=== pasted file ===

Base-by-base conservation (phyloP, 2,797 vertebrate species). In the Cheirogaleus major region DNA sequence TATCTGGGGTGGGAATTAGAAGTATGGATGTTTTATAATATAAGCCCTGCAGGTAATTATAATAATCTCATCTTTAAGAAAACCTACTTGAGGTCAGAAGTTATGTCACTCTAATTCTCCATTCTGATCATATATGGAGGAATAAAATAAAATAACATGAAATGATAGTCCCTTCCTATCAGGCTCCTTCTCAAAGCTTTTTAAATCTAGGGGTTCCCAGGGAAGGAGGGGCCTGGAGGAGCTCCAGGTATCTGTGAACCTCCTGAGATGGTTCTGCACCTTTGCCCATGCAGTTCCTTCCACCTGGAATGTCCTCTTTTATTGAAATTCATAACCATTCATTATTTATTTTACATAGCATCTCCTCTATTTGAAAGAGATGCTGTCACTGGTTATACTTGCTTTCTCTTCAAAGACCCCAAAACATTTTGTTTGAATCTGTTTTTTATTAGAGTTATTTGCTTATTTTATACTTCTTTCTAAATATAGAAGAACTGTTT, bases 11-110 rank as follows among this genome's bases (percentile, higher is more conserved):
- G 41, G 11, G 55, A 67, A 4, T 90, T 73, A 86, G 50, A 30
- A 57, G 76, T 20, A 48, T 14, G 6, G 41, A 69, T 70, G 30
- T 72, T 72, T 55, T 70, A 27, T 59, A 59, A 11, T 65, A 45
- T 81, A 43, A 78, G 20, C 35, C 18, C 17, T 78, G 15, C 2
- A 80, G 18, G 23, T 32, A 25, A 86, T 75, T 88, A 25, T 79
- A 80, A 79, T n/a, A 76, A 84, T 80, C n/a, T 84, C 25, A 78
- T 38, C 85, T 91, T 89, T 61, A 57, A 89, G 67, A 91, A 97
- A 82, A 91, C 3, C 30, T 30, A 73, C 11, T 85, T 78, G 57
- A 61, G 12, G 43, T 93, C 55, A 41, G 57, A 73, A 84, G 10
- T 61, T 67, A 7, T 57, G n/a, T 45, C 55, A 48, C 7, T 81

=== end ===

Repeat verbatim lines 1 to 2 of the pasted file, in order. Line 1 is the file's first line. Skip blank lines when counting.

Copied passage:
Base-by-base conservation (phyloP, 2,797 vertebrate species). In the Cheirogaleus major region DNA sequence TATCTGGGGTGGGAATTAGAAGTATGGATGTTTTATAATATAAGCCCTGCAGGTAATTATAATAATCTCATCTTTAAGAAAACCTACTTGAGGTCAGAAGTTATGTCACTCTAATTCTCCATTCTGATCATATATGGAGGAATAAAATAAAATAACATGAAATGATAGTCCCTTCCTATCAGGCTCCTTCTCAAAGCTTTTTAAATCTAGGGGTTCCCAGGGAAGGAGGGGCCTGGAGGAGCTCCAGGTATCTGTGAACCTCCTGAGATGGTTCTGCACCTTTGCCCATGCAGTTCCTTCCACCTGGAATGTCCTCTTTTATTGAAATTCATAACCATTCATTATTTATTTTACATAGCATCTCCTCTATTTGAAAGAGATGCTGTCACTGGTTATACTTGCTTTCTCTTCAAAGACCCCAAAACATTTTGTTTGAATCTGTTTTTTATTAGAGTTATTTGCTTATTTTATACTTCTTTCTAAATATAGAAGAACTGTTT, bases 11-110 rank as follows among this genome's bases (percentile, higher is more conserved):
- G 41, G 11, G 55, A 67, A 4, T 90, T 73, A 86, G 50, A 30